Are Great Illustrated Classics Great For Kids?

'The Time Machine' isn't very faithful, but the slimmed-down 'Moby Dick' might be useful.

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There’s a bizarre song in Shirley Bogart’s Great Illustrated Classics version of H.G. Wells’s The Time Machine that, somehow, is sung by a character who is supposed to be mute. Despite the fact that her version it is billed as an adaptation, Bogart made up the song out of whole cloth. It’s sung by Weena, a character who is pretty much silent in Wells’s book but speaks and sings throughout Bogart’s adaptation. And Wells came to Bogart in a vision and told her to add a creepy song to his most famous work, she’s engaging in an egregious act of artistic vandalism. Thankfully, most of the 65 other titles in the Great Illustrated Classics series don’t contain such dramatic alterations. Instead, they simplify the language and illustrate the action in order to make classic works easier for young readers to understand.

This brings us to a question that parents need answering: Even if they are relatively faithful to the originals, are these simplified, illustrated versions of classic works actually good for young readers?

There are two main schools of thought. Yes, because, as the publisher says, the books “encourage skill development in boys and girls at various reading levels.” In other words, they are tools for building literacy even if they don’t qualify as literature. The other viewpoint sees them as hollow simulacra of the original works that do a disservice to their young readers by removing what makes the classics classic in the first place. (This is likely the view of the enterprising prankster who listed “I. Dummitdown” as a co-author on many of the books in the series on Amazon.)

To understand the debate it’s worth examining a more typical Great Illustrated Classics treatment, Moby Dick, also adapted by Bogart. At the beginning of Melville’s novel, Ishmael is experiencing “a damp, drizzly November in my soul” and it seems as though he is “bringing up the rear of every funeral I meet.” He’s really bummed.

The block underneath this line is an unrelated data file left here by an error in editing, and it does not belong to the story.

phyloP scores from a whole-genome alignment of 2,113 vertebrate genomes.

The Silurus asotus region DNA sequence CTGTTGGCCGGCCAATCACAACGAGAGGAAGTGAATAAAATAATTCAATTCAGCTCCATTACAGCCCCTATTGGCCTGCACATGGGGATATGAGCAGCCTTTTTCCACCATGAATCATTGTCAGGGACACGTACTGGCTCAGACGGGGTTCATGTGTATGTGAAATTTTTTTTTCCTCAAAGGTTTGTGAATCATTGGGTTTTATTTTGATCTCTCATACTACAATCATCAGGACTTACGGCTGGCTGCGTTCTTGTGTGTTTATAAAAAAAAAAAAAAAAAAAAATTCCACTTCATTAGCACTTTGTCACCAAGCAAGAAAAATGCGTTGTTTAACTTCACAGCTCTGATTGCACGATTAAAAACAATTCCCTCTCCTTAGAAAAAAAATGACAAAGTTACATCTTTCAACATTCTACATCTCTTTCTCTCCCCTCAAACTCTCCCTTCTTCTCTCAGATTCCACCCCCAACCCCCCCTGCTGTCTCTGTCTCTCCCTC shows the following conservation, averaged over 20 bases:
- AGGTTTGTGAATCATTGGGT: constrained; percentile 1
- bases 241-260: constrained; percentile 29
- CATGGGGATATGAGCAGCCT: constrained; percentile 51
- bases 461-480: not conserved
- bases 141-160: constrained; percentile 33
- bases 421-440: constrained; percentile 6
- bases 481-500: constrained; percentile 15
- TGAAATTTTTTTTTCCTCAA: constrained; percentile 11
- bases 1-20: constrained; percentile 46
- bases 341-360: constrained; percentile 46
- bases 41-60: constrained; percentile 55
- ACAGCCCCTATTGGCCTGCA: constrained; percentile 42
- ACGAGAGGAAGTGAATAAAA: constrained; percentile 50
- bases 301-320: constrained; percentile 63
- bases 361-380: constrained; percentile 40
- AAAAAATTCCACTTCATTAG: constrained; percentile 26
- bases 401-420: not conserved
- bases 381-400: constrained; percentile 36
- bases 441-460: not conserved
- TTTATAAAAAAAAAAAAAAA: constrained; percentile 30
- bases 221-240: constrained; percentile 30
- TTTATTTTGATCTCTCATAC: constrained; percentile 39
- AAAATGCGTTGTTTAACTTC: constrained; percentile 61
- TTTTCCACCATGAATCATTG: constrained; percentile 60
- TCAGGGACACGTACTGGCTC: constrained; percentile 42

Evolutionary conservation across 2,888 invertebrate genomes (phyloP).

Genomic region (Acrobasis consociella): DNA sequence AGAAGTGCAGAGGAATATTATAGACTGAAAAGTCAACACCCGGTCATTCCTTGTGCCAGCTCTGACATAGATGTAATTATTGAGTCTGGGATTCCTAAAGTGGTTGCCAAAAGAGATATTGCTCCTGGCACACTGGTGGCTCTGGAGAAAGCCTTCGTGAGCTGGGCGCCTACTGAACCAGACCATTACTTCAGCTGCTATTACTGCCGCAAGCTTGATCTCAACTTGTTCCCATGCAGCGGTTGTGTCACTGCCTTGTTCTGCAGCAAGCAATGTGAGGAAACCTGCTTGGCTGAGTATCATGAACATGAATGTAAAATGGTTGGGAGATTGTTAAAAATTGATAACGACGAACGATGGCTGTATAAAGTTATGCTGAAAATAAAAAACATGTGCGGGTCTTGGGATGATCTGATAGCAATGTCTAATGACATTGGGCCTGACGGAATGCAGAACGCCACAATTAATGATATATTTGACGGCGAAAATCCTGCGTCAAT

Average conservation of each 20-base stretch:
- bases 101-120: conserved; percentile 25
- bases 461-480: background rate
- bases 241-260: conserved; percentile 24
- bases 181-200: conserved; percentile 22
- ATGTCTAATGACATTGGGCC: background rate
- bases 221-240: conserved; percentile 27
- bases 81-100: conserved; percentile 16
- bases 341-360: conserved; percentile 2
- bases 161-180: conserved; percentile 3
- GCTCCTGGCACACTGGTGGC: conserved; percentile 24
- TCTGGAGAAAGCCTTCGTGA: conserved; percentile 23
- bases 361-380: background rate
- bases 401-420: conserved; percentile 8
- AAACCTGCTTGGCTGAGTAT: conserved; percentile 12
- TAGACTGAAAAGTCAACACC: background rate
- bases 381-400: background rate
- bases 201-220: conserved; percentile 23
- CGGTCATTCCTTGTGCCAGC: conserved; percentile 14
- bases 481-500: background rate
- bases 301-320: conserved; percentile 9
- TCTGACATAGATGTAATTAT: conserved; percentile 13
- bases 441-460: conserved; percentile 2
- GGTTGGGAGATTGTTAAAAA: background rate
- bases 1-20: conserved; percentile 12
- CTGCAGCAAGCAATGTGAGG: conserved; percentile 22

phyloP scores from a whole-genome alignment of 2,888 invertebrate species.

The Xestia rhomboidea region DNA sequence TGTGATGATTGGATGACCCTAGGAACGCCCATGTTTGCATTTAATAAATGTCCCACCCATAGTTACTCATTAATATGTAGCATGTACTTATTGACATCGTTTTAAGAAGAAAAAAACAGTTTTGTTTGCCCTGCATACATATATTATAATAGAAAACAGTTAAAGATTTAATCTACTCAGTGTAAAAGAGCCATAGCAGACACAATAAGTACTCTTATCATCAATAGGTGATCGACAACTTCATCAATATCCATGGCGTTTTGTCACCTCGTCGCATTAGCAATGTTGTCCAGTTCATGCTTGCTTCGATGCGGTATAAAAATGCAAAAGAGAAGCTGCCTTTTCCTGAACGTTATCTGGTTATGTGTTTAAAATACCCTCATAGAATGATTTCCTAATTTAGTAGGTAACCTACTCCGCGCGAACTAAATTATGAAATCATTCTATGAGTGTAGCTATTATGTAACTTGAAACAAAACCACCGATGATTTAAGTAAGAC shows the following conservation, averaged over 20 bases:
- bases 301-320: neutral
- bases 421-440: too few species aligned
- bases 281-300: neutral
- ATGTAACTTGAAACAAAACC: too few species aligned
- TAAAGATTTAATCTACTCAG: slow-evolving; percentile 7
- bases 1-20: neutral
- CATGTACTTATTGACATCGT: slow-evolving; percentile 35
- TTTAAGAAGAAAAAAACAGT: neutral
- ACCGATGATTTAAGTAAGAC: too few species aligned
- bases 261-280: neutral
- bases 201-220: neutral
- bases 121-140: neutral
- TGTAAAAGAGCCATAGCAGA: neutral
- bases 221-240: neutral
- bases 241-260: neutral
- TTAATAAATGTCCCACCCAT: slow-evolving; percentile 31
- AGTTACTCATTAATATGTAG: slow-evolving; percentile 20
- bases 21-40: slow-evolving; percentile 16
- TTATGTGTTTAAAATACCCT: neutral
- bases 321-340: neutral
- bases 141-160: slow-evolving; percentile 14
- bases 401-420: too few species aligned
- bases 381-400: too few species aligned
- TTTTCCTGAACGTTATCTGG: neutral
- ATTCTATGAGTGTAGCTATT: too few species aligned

Melville’s language has a rhythm, commas, and semicolons both separating and connecting vivid descriptions. Reading it you don’t just know what’s happening in Ishmael’s heart, you feel it.

The parallel phrase from the Great Illustrated Classics edition is “whenever life got me down.” The writing is far less emotive, but for young readers, it is much easier to understand. Is this a good thing or is the loss of Melville’s language not worth it?

Both arguments have merit. The determining factor seems to be how much guidance young readers receive when they are introduced to the series.

Literacy expert Dr. Timothy Shanahan, Distinguished Professor Emeritus at the University of Illinois at Chicago, thinks that books like those in the Great Illustrated Classics series do have the potential to be useful tools.

“I think it is great that kids get exposed to classical literature, even if it is not as fully realized as a more traditional version,” Shanahan said. “We want kids to know myths and how stories are told. There are particular tales and characters that we want them to know.”

Like the TV series Wishbone, the Great Illustrated Classics series introduces kids to stories they should know to be culturally competent. Kids who read Great Illustrated Classics will know which ghosts visit Ebenezer Scrooge, see where Phileas Fogg travels, and understand the humiliation of a hungry Oliver Twist. One important caveat: the series skews heavily towards Western, white, male authors.

The illustrations help too. A 2016 study from Hamline University found that language learners performed better on both short- and long-term memory-based assessments when they read a graphic novel version of a story as opposed to a text-only version. Another study by a Japanese researcher showed that reading a graphic version of a story leads to better understanding of a text-only version read afterwards.

Then there’s the fact that most kids can’t read the full version of these texts anyways according to Lexile scoring, which Shanahan calls a “well-validated scheme for placing texts on a continuum of difficulty.”

The unabridged version of Ivanhoe has a Lexile score of 1410L; the Great Illustrated Classics version has a Lexile score of 990L. For context, the company behind Lexile recommends sixth graders read books between 690L and 1160L. So, the average sixth grader would likely find the unabridged version too difficult to get through and the Great Illustrated Classics edition well within their abilities.

However, reading an easier retelling of a complex text doesn’t allow the reader to do the difficult but rewarding work of comprehension.

“The presentation form is less like the materials one reads in college or the workplace,” Shanahan said, “so the reading practice wouldn’t be as beneficial as reading a more traditional version.”

In another study cited by Shanahan, high school students who read the graphic versions of a work finished in less than half the time. That is simply a lot less time spent practicing reading, which isn’t great.

So what is a literary-minded parent to do? An outright ban on Great Illustrated Classics seems misguided. If your kid is an avid reader, chances are you won’t be able to keep them from picking one up, and they are useful for building knowledge of important works of culture. Your job as a parent is to make sure your kids know that longer, more rewarding versions of those stories exist and that they are worth experience even if your kid has already read the Great Illustrated Classic edition.

“It is wise to make sure the kids know there are more elaborated versions that they might want to read someday,” said Shanahan. “Not a bad idea to plant those seeds.”

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